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Attitude About Past Influences Health

Attitude about Past Influences HealthWhen we think of the past we can choose to do so in a positive or negative framework. New research suggests people’s attitudes or perspective about the past plays a role in how individuals perceive current and future events.

In other words, remembering the past in a positive context can help to improve your health.

Researchers from the University of Granada (UGR) discovered people’s attitude to past events influences their perception of health and their quality of life.

“We have observed that when people are negative about past events in their life, they also have a pessimist or fatalistic attitude towards current events.

“This generates greater problems in their relationships and these people present worse quality of life indicators,” explained Cristián Oyanadel, UGR researcher and co-author of the study.

Researchers studied 50 individuals (25 women and 25 men between 20 and 70 years old) chosen from a randomized sample. Each participant received a battery of standardized questionnaires and time orientation tests. The time orientation profile includes five dimensions that describe attitudes towards the past, the present and the future.

Once grouped by profiles in accordance with their time perspective, respondents had to complete a quality of life survey to measure their physical and mental health.

“According to what we have observed in our study, the most influencing dimension is the perception of the past. A negative view of the past is highly related to worse health indicators,” noted researcher Oyanadel.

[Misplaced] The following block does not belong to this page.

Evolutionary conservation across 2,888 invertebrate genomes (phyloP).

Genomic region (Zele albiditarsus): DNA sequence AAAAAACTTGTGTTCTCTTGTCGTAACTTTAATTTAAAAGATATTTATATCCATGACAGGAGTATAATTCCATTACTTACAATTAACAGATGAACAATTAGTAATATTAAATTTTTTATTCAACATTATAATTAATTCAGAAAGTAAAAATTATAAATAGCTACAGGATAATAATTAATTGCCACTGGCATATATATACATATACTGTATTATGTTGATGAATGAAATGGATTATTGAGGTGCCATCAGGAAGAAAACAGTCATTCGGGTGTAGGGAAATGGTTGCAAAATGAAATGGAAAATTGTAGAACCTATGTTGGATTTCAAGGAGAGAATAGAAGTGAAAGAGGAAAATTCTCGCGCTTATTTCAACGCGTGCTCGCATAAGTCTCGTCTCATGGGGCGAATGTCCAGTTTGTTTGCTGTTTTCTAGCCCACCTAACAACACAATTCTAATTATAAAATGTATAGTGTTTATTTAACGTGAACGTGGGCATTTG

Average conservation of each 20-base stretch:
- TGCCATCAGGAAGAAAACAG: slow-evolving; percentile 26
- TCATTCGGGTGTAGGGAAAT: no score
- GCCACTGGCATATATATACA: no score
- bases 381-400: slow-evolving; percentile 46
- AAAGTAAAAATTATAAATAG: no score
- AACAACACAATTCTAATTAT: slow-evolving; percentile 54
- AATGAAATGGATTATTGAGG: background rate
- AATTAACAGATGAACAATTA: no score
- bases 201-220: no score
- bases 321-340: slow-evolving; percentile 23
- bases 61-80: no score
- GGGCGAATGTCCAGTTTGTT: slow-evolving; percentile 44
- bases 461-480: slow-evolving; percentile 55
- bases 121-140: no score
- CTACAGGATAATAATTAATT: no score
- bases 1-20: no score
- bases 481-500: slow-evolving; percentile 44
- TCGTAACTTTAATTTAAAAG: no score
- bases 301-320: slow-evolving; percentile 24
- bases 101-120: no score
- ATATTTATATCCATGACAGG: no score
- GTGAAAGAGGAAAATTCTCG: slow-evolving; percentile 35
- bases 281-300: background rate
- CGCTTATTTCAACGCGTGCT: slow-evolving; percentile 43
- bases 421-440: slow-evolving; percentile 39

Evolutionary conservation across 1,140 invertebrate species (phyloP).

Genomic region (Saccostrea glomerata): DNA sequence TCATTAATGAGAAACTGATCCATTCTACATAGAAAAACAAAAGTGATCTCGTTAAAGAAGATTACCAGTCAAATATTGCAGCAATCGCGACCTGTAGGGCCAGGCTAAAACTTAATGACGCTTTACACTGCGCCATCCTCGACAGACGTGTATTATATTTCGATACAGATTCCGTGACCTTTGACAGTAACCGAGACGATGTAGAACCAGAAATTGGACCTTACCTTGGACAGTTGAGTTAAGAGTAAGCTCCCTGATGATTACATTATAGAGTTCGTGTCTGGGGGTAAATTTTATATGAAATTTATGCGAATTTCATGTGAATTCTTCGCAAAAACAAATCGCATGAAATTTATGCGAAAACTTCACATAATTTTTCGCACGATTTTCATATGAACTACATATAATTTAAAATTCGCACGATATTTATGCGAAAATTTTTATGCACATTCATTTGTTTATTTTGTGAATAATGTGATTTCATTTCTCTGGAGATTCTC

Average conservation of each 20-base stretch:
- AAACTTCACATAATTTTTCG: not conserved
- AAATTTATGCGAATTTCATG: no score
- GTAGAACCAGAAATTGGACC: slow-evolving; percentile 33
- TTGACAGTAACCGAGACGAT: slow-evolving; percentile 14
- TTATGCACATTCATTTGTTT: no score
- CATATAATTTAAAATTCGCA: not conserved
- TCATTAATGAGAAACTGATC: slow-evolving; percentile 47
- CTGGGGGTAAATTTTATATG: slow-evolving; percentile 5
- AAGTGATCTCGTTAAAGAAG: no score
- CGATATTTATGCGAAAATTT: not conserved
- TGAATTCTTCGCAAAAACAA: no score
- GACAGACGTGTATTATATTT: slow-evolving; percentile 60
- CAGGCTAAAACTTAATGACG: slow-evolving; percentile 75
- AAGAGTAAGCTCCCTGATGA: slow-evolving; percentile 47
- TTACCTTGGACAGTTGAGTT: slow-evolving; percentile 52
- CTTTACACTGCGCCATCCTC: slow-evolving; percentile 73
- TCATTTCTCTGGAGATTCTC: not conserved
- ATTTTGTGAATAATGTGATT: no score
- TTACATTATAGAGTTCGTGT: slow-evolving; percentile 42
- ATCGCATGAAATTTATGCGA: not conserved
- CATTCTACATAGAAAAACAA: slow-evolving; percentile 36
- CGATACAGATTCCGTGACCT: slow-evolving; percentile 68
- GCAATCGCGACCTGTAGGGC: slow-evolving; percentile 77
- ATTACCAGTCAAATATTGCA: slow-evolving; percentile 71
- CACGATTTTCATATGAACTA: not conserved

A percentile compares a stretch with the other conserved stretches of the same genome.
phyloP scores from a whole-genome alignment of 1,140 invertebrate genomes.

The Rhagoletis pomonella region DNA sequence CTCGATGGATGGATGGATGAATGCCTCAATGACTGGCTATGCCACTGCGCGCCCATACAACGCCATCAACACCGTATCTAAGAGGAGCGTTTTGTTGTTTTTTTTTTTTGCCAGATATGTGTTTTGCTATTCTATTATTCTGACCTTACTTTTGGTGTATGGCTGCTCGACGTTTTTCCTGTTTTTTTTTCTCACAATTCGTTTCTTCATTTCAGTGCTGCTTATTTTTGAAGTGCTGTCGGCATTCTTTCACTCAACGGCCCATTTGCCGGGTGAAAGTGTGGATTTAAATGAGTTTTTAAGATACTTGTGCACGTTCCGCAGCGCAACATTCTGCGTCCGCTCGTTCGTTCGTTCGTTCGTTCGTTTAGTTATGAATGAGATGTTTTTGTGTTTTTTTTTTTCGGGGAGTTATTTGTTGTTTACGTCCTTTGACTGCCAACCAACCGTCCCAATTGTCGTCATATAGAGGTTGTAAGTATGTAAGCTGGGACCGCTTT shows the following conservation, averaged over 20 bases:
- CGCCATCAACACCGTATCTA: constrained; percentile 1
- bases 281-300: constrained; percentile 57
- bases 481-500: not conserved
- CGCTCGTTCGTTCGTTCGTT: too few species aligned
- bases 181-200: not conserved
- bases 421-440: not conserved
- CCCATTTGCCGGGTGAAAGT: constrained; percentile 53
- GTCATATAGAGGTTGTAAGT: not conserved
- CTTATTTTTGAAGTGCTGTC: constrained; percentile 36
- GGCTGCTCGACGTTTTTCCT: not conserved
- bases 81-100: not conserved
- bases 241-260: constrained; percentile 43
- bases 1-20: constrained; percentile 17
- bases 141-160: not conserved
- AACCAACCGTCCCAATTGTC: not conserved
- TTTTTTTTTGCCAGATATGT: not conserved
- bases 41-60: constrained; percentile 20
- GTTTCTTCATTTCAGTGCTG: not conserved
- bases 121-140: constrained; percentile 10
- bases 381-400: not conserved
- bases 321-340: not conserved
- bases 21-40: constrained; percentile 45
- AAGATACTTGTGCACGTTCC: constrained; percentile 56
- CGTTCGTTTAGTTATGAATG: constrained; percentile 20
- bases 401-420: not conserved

Researchers discovered people who tend to be negative find it hard to make a physical effort in their day-to-day activities and have physical limitations for work performance; they perceive greater bodily pain and are more likely to become ill.

“Furthermore, they generally tend to be depressive, anxious and present behavioral changes,” he added.

In the study, participants were found to have three time profiles: mainly negative, mainly future-oriented and well-balanced.

Researchers say the balanced profile is the ideal one, given that it provides a healthy attitude in the three time zones.

“They are people that learn positively from past experiences. They are more focused on achieving future goals and demand a lot of themselves, but they do not neglect that they need to have emotions and live pleasant experiences.”

Among the balanced group, researchers discovered individuals were physically stronger with better general mental health. They were not as likely to become ill and reported discomfort and body pain less often.

Among the group that were strongly future-focused, i.e. those that put their personal goals before everything, researchers discovered a diminished appreciation of current pleasant experiences, and a poor connection to their positive past experiences.

“They are not physically or mentally unhealthy but have a lower quality of life than the well-balanced group,” concluded Oyanadel.

Source: FECYT – Spanish Foundation for Science and Technology

Attitude About Past Influences Health

Rick Nauert PhD

Rick Nauert, PhDDr. Rick Nauert has over 25 years experience in clinical, administrative and academic healthcare. He is currently an associate professor for Rocky Mountain University of Health Professionals doctoral program in health promotion and wellness. Dr. Nauert began his career as a clinical physical therapist and served as a regional manager for a publicly traded multidisciplinary rehabilitation agency for 12 years. He has masters degrees in health-fitness management and healthcare administration and a doctoral degree from The University of Texas at Austin focused on health care informatics, health administration, health education and health policy. His research efforts included the area of telehealth with a specialty in disease management.

APA Reference
Nauert PhD, R. (2018). Attitude About Past Influences Health. Psych Central. Retrieved on September 26, 2020, from
Scientifically Reviewed
Last updated: 8 Aug 2018 (Originally: 7 Sep 2011)
Last reviewed: By a member of our scientific advisory board on 8 Aug 2018
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